Take your baby with you when you head to New York City. Grab your kids out of school for a week to explore ancient castle ruins in Scotland. Wander through lava tubes and past waterfalls with your toddler on Hawaii. You’ve heard people telling you this, but really, what is the point? Your kids aren’t old enough to remember anything, or if they are old enough, they sure won’t appreciate it. Well, you are wrong.
Before I had kids I probably would have said the same things. Why in the world would you bring a toddler through lava tubes? He would just freak out… wouldn’t he? Nope. Kids are smarter than anyone will ever give them credit for (OK, maybe J.K. Rowling knows because she never talked down to kids in her books).
Kids absorb so much at home. Just watch as they mimic your words, good and bad, your mannerisms and adapt to the things around them. The same happens when a child travels, except now you are actively teaching them and showing them the things they have only read about in stories, or possibly could never imagine.
Nothing is more boring than sitting in a classroom and reading a history book for nine months out of the year. Snore! Even college students studying art can’t absorb everything in an art history textbook. Put them in front of Botticelli’s Birth of Venus at the Uffizi Gallery in Florence, Italy and I guarantee you that they will remember that painting for life, just like I did. Take a grade school student on a road trip and suddenly maps and geography spring to life. Make them navigate for a while, so they can put all of those hours in the classroom into practice. Tell your kids to convert your U.S. dollars into whatever currency of the country you are traveling through to help them learn some practical math. No apps on the iPhone allowed either.
When I brought my son to Hawaii, the Big Island, when he was just over two years old, I had no idea what I would be bringing home with me. Here was a child who loved to talk, but since he was only two, he had a limited vocabulary, like most kids his age. He came home saying things like "volcano" and "lizard" and "waterfall," not because he read about them in a book, but because he walked right up to them, touched them (not the volcano!) and entered them into his toddler database of things in his world. Children pick up on other languages faster than their parents, even more so if they are studying that language in school. There is no end to the words a child can learn, but if they never associate their new words with something practical, those words just might not stick.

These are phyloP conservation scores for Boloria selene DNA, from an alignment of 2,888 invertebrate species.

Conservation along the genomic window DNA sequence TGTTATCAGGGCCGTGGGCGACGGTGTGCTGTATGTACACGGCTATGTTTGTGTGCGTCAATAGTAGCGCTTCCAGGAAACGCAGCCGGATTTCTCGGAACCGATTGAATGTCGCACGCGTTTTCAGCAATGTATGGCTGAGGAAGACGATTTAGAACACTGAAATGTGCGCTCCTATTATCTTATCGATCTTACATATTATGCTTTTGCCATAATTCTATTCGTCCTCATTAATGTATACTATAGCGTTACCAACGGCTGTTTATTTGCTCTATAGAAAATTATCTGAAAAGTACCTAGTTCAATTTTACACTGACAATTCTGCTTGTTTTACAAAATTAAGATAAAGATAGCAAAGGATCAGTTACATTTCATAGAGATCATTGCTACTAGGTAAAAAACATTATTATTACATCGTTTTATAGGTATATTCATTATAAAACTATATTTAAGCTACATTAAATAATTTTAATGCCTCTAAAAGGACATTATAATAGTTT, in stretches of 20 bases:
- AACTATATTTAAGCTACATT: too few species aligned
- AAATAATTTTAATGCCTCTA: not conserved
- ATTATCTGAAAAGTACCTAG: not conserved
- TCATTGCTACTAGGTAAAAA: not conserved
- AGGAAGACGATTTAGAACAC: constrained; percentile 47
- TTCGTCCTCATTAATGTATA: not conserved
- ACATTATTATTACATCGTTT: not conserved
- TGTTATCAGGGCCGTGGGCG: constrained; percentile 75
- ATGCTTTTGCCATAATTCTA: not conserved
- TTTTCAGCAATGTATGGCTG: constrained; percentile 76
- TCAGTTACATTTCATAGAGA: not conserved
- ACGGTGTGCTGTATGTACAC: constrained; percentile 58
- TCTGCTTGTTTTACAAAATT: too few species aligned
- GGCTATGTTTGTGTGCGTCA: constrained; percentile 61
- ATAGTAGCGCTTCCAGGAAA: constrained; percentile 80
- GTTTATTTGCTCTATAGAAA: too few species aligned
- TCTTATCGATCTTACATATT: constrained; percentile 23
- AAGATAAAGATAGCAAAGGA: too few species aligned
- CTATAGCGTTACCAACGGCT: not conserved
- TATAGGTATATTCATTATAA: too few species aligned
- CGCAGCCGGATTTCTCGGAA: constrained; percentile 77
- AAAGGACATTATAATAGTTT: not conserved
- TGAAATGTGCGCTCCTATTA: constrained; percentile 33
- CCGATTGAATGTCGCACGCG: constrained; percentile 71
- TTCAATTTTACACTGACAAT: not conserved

When children travel with their parents they learn that family comes first. They won’t see mom and dad stressed out about work. They won’t be ignored when they ask for help with their homework because some crisis in the PTA popped up. This is family time, and if a parent is wise, they will take advantage of it. Put the electronics away for a few hours, hit the beach, climb a mountain, talk to your kids. They won’t want to share their lives with you much longer. Take advantage while you can.
Where have you traveled with your kids?
Note: Available plans and coverages may have changed since this blog was published.
Traveling with babies can be tricky, but travel insurance may be able to provide some reassurance.
Keryn is an East Coast native living life as a freelance writer in Seattle surrounded by her two little boys and one incredible husband. When not dragging the men in her life across the globe you can find Keryn writing on her blog Walking On Travels, a site that gives hope to today's modern parent that doesn't see kids as a roadblock to travel, but an excuse to get out the door and explore. Keryn has laughed at the naysayers by bringing her boys to far off lands like China, Hong Kong, Japan, Hawaii, back and forth across the USA, Mexico, Canada, and even across Europe. Keryn loves to encourage families to take that first step out the door, the hardest step of all. Follow Keryn on Twitter, Facebook, Instagram, Pinterest, and Google Plus.
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